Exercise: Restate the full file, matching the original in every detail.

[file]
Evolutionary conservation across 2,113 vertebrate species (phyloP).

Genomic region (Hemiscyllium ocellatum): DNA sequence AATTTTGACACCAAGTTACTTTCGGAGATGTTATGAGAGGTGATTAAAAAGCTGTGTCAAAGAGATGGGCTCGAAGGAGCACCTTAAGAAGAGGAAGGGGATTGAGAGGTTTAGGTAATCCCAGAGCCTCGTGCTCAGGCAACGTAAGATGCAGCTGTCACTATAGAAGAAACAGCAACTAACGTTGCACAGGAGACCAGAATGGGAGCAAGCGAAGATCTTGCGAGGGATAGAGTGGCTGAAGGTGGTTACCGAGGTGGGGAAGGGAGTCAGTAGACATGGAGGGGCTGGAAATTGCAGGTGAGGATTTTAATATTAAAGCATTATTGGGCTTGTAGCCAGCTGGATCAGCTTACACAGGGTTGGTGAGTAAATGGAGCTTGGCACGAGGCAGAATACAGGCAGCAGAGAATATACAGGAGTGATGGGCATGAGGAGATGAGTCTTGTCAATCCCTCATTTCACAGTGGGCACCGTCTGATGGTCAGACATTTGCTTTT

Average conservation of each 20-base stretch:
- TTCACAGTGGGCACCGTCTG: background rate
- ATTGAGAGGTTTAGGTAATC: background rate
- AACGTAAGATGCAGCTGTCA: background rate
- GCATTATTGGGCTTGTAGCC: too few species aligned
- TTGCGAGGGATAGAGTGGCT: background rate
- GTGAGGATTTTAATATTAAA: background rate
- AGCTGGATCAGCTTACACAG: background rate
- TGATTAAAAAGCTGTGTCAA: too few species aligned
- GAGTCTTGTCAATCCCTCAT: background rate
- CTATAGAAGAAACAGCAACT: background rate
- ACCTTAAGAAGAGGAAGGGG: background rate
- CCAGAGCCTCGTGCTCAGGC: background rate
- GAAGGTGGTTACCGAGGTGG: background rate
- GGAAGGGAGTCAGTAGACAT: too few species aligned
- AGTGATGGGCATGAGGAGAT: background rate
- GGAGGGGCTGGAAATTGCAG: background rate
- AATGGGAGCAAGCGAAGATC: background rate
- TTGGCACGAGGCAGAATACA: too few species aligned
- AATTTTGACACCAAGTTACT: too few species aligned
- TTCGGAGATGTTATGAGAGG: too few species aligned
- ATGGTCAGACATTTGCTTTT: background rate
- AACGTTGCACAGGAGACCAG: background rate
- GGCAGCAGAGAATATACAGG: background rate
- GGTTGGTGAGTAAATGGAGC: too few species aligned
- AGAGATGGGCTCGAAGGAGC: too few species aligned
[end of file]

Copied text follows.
Evolutionary conservation across 2,113 vertebrate species (phyloP).

Genomic region (Hemiscyllium ocellatum): DNA sequence AATTTTGACACCAAGTTACTTTCGGAGATGTTATGAGAGGTGATTAAAAAGCTGTGTCAAAGAGATGGGCTCGAAGGAGCACCTTAAGAAGAGGAAGGGGATTGAGAGGTTTAGGTAATCCCAGAGCCTCGTGCTCAGGCAACGTAAGATGCAGCTGTCACTATAGAAGAAACAGCAACTAACGTTGCACAGGAGACCAGAATGGGAGCAAGCGAAGATCTTGCGAGGGATAGAGTGGCTGAAGGTGGTTACCGAGGTGGGGAAGGGAGTCAGTAGACATGGAGGGGCTGGAAATTGCAGGTGAGGATTTTAATATTAAAGCATTATTGGGCTTGTAGCCAGCTGGATCAGCTTACACAGGGTTGGTGAGTAAATGGAGCTTGGCACGAGGCAGAATACAGGCAGCAGAGAATATACAGGAGTGATGGGCATGAGGAGATGAGTCTTGTCAATCCCTCATTTCACAGTGGGCACCGTCTGATGGTCAGACATTTGCTTTT

Average conservation of each 20-base stretch:
- TTCACAGTGGGCACCGTCTG: background rate
- ATTGAGAGGTTTAGGTAATC: background rate
- AACGTAAGATGCAGCTGTCA: background rate
- GCATTATTGGGCTTGTAGCC: too few species aligned
- TTGCGAGGGATAGAGTGGCT: background rate
- GTGAGGATTTTAATATTAAA: background rate
- AGCTGGATCAGCTTACACAG: background rate
- TGATTAAAAAGCTGTGTCAA: too few species aligned
- GAGTCTTGTCAATCCCTCAT: background rate
- CTATAGAAGAAACAGCAACT: background rate
- ACCTTAAGAAGAGGAAGGGG: background rate
- CCAGAGCCTCGTGCTCAGGC: background rate
- GAAGGTGGTTACCGAGGTGG: background rate
- GGAAGGGAGTCAGTAGACAT: too few species aligned
- AGTGATGGGCATGAGGAGAT: background rate
- GGAGGGGCTGGAAATTGCAG: background rate
- AATGGGAGCAAGCGAAGATC: background rate
- TTGGCACGAGGCAGAATACA: too few species aligned
- AATTTTGACACCAAGTTACT: too few species aligned
- TTCGGAGATGTTATGAGAGG: too few species aligned
- ATGGTCAGACATTTGCTTTT: background rate
- AACGTTGCACAGGAGACCAG: background rate
- GGCAGCAGAGAATATACAGG: background rate
- GGTTGGTGAGTAAATGGAGC: too few species aligned
- AGAGATGGGCTCGAAGGAGC: too few species aligned